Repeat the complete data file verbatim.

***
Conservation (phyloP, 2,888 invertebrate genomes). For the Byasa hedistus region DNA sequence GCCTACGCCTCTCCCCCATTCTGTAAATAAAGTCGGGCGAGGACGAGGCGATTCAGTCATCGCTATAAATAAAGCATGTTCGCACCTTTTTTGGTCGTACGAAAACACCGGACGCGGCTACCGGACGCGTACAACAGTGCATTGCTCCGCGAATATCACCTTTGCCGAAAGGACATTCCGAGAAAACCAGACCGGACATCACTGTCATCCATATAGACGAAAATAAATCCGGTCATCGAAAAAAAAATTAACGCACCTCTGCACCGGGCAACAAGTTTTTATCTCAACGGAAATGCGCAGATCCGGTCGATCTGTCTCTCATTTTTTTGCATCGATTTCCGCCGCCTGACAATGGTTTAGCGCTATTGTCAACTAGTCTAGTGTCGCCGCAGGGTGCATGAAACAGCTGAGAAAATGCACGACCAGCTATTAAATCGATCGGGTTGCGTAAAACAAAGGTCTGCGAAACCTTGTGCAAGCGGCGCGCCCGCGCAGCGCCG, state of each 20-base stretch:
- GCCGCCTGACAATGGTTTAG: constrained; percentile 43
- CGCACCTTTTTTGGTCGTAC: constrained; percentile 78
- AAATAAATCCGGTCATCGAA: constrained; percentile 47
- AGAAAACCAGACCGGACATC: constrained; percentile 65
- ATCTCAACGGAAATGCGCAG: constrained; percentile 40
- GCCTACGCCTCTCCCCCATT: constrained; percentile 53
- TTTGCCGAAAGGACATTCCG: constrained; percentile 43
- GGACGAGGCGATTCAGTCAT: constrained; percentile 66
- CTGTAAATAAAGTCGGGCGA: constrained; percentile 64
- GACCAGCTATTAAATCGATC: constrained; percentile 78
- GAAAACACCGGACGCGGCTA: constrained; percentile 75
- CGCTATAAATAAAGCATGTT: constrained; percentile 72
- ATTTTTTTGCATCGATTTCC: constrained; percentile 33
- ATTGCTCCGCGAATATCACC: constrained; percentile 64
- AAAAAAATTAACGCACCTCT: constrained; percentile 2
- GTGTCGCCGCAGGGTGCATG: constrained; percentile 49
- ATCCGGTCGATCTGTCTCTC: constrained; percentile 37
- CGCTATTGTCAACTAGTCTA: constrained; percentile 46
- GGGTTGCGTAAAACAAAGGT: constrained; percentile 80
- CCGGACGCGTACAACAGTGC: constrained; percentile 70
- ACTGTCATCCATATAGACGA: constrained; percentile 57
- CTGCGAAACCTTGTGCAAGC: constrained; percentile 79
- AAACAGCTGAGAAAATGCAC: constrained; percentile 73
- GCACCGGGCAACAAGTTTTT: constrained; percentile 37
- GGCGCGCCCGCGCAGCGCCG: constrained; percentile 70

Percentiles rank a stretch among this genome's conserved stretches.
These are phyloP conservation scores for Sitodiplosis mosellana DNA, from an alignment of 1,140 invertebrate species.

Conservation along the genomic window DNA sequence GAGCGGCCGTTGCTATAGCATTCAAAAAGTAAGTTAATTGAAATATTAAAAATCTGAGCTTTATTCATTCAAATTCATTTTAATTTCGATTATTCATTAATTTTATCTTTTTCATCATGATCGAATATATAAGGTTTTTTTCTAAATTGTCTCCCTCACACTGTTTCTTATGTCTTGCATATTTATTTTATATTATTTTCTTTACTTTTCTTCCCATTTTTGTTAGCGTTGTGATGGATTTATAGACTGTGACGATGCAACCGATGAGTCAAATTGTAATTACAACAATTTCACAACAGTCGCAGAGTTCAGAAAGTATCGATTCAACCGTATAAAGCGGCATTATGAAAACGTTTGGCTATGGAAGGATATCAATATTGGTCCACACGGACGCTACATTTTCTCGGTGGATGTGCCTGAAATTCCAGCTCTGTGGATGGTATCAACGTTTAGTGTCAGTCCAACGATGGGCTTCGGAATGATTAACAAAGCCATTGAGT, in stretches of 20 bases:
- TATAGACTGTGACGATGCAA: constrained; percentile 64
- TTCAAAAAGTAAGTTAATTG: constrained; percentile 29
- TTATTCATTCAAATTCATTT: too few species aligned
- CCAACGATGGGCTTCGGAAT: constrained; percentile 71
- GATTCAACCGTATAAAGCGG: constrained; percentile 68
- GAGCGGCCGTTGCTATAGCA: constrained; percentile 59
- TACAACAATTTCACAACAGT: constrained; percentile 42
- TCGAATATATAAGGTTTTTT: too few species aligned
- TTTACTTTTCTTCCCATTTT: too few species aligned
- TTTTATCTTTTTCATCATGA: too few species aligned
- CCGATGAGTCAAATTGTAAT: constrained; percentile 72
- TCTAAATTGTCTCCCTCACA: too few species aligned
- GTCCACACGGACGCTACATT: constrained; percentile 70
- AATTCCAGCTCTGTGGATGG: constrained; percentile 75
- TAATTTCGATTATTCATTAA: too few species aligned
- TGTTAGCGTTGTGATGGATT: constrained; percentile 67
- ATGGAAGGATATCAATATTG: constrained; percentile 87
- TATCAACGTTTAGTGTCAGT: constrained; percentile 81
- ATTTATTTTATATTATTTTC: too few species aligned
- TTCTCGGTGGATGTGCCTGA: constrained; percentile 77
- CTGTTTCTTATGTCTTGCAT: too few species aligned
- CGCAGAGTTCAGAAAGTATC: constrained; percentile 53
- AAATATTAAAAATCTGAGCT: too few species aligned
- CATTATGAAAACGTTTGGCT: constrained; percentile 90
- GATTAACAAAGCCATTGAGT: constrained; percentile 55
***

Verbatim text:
Conservation (phyloP, 2,888 invertebrate genomes). For the Byasa hedistus region DNA sequence GCCTACGCCTCTCCCCCATTCTGTAAATAAAGTCGGGCGAGGACGAGGCGATTCAGTCATCGCTATAAATAAAGCATGTTCGCACCTTTTTTGGTCGTACGAAAACACCGGACGCGGCTACCGGACGCGTACAACAGTGCATTGCTCCGCGAATATCACCTTTGCCGAAAGGACATTCCGAGAAAACCAGACCGGACATCACTGTCATCCATATAGACGAAAATAAATCCGGTCATCGAAAAAAAAATTAACGCACCTCTGCACCGGGCAACAAGTTTTTATCTCAACGGAAATGCGCAGATCCGGTCGATCTGTCTCTCATTTTTTTGCATCGATTTCCGCCGCCTGACAATGGTTTAGCGCTATTGTCAACTAGTCTAGTGTCGCCGCAGGGTGCATGAAACAGCTGAGAAAATGCACGACCAGCTATTAAATCGATCGGGTTGCGTAAAACAAAGGTCTGCGAAACCTTGTGCAAGCGGCGCGCCCGCGCAGCGCCG, state of each 20-base stretch:
- GCCGCCTGACAATGGTTTAG: constrained; percentile 43
- CGCACCTTTTTTGGTCGTAC: constrained; percentile 78
- AAATAAATCCGGTCATCGAA: constrained; percentile 47
- AGAAAACCAGACCGGACATC: constrained; percentile 65
- ATCTCAACGGAAATGCGCAG: constrained; percentile 40
- GCCTACGCCTCTCCCCCATT: constrained; percentile 53
- TTTGCCGAAAGGACATTCCG: constrained; percentile 43
- GGACGAGGCGATTCAGTCAT: constrained; percentile 66
- CTGTAAATAAAGTCGGGCGA: constrained; percentile 64
- GACCAGCTATTAAATCGATC: constrained; percentile 78
- GAAAACACCGGACGCGGCTA: constrained; percentile 75
- CGCTATAAATAAAGCATGTT: constrained; percentile 72
- ATTTTTTTGCATCGATTTCC: constrained; percentile 33
- ATTGCTCCGCGAATATCACC: constrained; percentile 64
- AAAAAAATTAACGCACCTCT: constrained; percentile 2
- GTGTCGCCGCAGGGTGCATG: constrained; percentile 49
- ATCCGGTCGATCTGTCTCTC: constrained; percentile 37
- CGCTATTGTCAACTAGTCTA: constrained; percentile 46
- GGGTTGCGTAAAACAAAGGT: constrained; percentile 80
- CCGGACGCGTACAACAGTGC: constrained; percentile 70
- ACTGTCATCCATATAGACGA: constrained; percentile 57
- CTGCGAAACCTTGTGCAAGC: constrained; percentile 79
- AAACAGCTGAGAAAATGCAC: constrained; percentile 73
- GCACCGGGCAACAAGTTTTT: constrained; percentile 37
- GGCGCGCCCGCGCAGCGCCG: constrained; percentile 70

Percentiles rank a stretch among this genome's conserved stretches.
These are phyloP conservation scores for Sitodiplosis mosellana DNA, from an alignment of 1,140 invertebrate species.

Conservation along the genomic window DNA sequence GAGCGGCCGTTGCTATAGCATTCAAAAAGTAAGTTAATTGAAATATTAAAAATCTGAGCTTTATTCATTCAAATTCATTTTAATTTCGATTATTCATTAATTTTATCTTTTTCATCATGATCGAATATATAAGGTTTTTTTCTAAATTGTCTCCCTCACACTGTTTCTTATGTCTTGCATATTTATTTTATATTATTTTCTTTACTTTTCTTCCCATTTTTGTTAGCGTTGTGATGGATTTATAGACTGTGACGATGCAACCGATGAGTCAAATTGTAATTACAACAATTTCACAACAGTCGCAGAGTTCAGAAAGTATCGATTCAACCGTATAAAGCGGCATTATGAAAACGTTTGGCTATGGAAGGATATCAATATTGGTCCACACGGACGCTACATTTTCTCGGTGGATGTGCCTGAAATTCCAGCTCTGTGGATGGTATCAACGTTTAGTGTCAGTCCAACGATGGGCTTCGGAATGATTAACAAAGCCATTGAGT, in stretches of 20 bases:
- TATAGACTGTGACGATGCAA: constrained; percentile 64
- TTCAAAAAGTAAGTTAATTG: constrained; percentile 29
- TTATTCATTCAAATTCATTT: too few species aligned
- CCAACGATGGGCTTCGGAAT: constrained; percentile 71
- GATTCAACCGTATAAAGCGG: constrained; percentile 68
- GAGCGGCCGTTGCTATAGCA: constrained; percentile 59
- TACAACAATTTCACAACAGT: constrained; percentile 42
- TCGAATATATAAGGTTTTTT: too few species aligned
- TTTACTTTTCTTCCCATTTT: too few species aligned
- TTTTATCTTTTTCATCATGA: too few species aligned
- CCGATGAGTCAAATTGTAAT: constrained; percentile 72
- TCTAAATTGTCTCCCTCACA: too few species aligned
- GTCCACACGGACGCTACATT: constrained; percentile 70
- AATTCCAGCTCTGTGGATGG: constrained; percentile 75
- TAATTTCGATTATTCATTAA: too few species aligned
- TGTTAGCGTTGTGATGGATT: constrained; percentile 67
- ATGGAAGGATATCAATATTG: constrained; percentile 87
- TATCAACGTTTAGTGTCAGT: constrained; percentile 81
- ATTTATTTTATATTATTTTC: too few species aligned
- TTCTCGGTGGATGTGCCTGA: constrained; percentile 77
- CTGTTTCTTATGTCTTGCAT: too few species aligned
- CGCAGAGTTCAGAAAGTATC: constrained; percentile 53
- AAATATTAAAAATCTGAGCT: too few species aligned
- CATTATGAAAACGTTTGGCT: constrained; percentile 90
- GATTAACAAAGCCATTGAGT: constrained; percentile 55